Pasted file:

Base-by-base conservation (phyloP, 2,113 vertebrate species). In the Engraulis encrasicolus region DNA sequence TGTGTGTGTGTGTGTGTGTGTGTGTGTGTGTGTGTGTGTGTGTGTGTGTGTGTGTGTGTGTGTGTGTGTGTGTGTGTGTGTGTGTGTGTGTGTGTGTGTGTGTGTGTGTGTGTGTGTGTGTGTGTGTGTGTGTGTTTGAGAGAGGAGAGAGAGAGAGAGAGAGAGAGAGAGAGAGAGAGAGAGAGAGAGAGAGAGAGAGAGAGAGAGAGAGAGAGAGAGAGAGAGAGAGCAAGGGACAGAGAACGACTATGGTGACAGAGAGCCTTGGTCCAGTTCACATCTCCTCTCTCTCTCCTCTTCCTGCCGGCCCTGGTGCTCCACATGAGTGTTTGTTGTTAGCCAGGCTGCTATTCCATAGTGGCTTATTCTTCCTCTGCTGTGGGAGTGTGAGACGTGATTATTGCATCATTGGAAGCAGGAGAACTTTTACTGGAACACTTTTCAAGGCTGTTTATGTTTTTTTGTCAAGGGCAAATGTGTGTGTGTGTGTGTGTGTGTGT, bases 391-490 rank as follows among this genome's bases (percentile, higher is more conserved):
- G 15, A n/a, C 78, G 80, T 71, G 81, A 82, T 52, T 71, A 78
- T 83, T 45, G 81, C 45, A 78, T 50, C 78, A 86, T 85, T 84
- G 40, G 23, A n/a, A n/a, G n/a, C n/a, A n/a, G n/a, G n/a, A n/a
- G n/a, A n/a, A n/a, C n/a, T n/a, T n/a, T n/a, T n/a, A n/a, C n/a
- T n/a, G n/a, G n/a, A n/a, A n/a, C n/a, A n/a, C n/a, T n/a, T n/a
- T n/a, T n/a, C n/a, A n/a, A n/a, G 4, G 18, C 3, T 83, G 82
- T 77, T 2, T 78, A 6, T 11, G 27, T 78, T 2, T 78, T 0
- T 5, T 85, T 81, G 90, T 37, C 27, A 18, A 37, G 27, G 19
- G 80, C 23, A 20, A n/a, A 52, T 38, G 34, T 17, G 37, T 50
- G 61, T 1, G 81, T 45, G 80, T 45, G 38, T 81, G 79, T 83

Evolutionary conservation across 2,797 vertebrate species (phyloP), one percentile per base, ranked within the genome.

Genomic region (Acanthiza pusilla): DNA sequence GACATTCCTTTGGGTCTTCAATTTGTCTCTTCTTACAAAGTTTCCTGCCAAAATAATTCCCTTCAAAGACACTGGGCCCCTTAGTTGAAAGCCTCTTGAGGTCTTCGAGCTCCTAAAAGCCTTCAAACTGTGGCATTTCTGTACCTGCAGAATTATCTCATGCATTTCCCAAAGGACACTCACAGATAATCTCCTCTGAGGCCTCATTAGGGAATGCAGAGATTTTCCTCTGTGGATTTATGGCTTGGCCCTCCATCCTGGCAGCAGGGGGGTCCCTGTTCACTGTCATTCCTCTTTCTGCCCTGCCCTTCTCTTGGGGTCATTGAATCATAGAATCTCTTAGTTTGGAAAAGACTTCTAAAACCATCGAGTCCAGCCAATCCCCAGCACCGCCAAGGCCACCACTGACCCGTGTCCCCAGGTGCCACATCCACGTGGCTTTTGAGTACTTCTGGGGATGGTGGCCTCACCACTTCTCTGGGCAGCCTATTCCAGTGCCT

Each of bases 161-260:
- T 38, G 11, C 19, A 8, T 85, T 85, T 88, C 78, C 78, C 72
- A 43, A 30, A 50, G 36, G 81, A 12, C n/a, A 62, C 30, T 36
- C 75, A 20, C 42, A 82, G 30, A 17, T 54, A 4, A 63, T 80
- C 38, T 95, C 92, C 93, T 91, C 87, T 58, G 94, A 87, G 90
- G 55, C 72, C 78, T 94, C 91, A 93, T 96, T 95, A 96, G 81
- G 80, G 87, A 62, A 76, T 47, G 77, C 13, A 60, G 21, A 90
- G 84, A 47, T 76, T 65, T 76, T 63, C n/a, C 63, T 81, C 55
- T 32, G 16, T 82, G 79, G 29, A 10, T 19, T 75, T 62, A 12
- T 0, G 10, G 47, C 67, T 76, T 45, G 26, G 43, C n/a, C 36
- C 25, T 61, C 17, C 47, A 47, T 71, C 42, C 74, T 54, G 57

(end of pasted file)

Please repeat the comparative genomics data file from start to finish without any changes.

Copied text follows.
Base-by-base conservation (phyloP, 2,113 vertebrate species). In the Engraulis encrasicolus region DNA sequence TGTGTGTGTGTGTGTGTGTGTGTGTGTGTGTGTGTGTGTGTGTGTGTGTGTGTGTGTGTGTGTGTGTGTGTGTGTGTGTGTGTGTGTGTGTGTGTGTGTGTGTGTGTGTGTGTGTGTGTGTGTGTGTGTGTGTGTTTGAGAGAGGAGAGAGAGAGAGAGAGAGAGAGAGAGAGAGAGAGAGAGAGAGAGAGAGAGAGAGAGAGAGAGAGAGAGAGAGAGAGAGAGAGAGCAAGGGACAGAGAACGACTATGGTGACAGAGAGCCTTGGTCCAGTTCACATCTCCTCTCTCTCTCCTCTTCCTGCCGGCCCTGGTGCTCCACATGAGTGTTTGTTGTTAGCCAGGCTGCTATTCCATAGTGGCTTATTCTTCCTCTGCTGTGGGAGTGTGAGACGTGATTATTGCATCATTGGAAGCAGGAGAACTTTTACTGGAACACTTTTCAAGGCTGTTTATGTTTTTTTGTCAAGGGCAAATGTGTGTGTGTGTGTGTGTGTGTGT, bases 391-490 rank as follows among this genome's bases (percentile, higher is more conserved):
- G 15, A n/a, C 78, G 80, T 71, G 81, A 82, T 52, T 71, A 78
- T 83, T 45, G 81, C 45, A 78, T 50, C 78, A 86, T 85, T 84
- G 40, G 23, A n/a, A n/a, G n/a, C n/a, A n/a, G n/a, G n/a, A n/a
- G n/a, A n/a, A n/a, C n/a, T n/a, T n/a, T n/a, T n/a, A n/a, C n/a
- T n/a, G n/a, G n/a, A n/a, A n/a, C n/a, A n/a, C n/a, T n/a, T n/a
- T n/a, T n/a, C n/a, A n/a, A n/a, G 4, G 18, C 3, T 83, G 82
- T 77, T 2, T 78, A 6, T 11, G 27, T 78, T 2, T 78, T 0
- T 5, T 85, T 81, G 90, T 37, C 27, A 18, A 37, G 27, G 19
- G 80, C 23, A 20, A n/a, A 52, T 38, G 34, T 17, G 37, T 50
- G 61, T 1, G 81, T 45, G 80, T 45, G 38, T 81, G 79, T 83

Evolutionary conservation across 2,797 vertebrate species (phyloP), one percentile per base, ranked within the genome.

Genomic region (Acanthiza pusilla): DNA sequence GACATTCCTTTGGGTCTTCAATTTGTCTCTTCTTACAAAGTTTCCTGCCAAAATAATTCCCTTCAAAGACACTGGGCCCCTTAGTTGAAAGCCTCTTGAGGTCTTCGAGCTCCTAAAAGCCTTCAAACTGTGGCATTTCTGTACCTGCAGAATTATCTCATGCATTTCCCAAAGGACACTCACAGATAATCTCCTCTGAGGCCTCATTAGGGAATGCAGAGATTTTCCTCTGTGGATTTATGGCTTGGCCCTCCATCCTGGCAGCAGGGGGGTCCCTGTTCACTGTCATTCCTCTTTCTGCCCTGCCCTTCTCTTGGGGTCATTGAATCATAGAATCTCTTAGTTTGGAAAAGACTTCTAAAACCATCGAGTCCAGCCAATCCCCAGCACCGCCAAGGCCACCACTGACCCGTGTCCCCAGGTGCCACATCCACGTGGCTTTTGAGTACTTCTGGGGATGGTGGCCTCACCACTTCTCTGGGCAGCCTATTCCAGTGCCT

Each of bases 161-260:
- T 38, G 11, C 19, A 8, T 85, T 85, T 88, C 78, C 78, C 72
- A 43, A 30, A 50, G 36, G 81, A 12, C n/a, A 62, C 30, T 36
- C 75, A 20, C 42, A 82, G 30, A 17, T 54, A 4, A 63, T 80
- C 38, T 95, C 92, C 93, T 91, C 87, T 58, G 94, A 87, G 90
- G 55, C 72, C 78, T 94, C 91, A 93, T 96, T 95, A 96, G 81
- G 80, G 87, A 62, A 76, T 47, G 77, C 13, A 60, G 21, A 90
- G 84, A 47, T 76, T 65, T 76, T 63, C n/a, C 63, T 81, C 55
- T 32, G 16, T 82, G 79, G 29, A 10, T 19, T 75, T 62, A 12
- T 0, G 10, G 47, C 67, T 76, T 45, G 26, G 43, C n/a, C 36
- C 25, T 61, C 17, C 47, A 47, T 71, C 42, C 74, T 54, G 57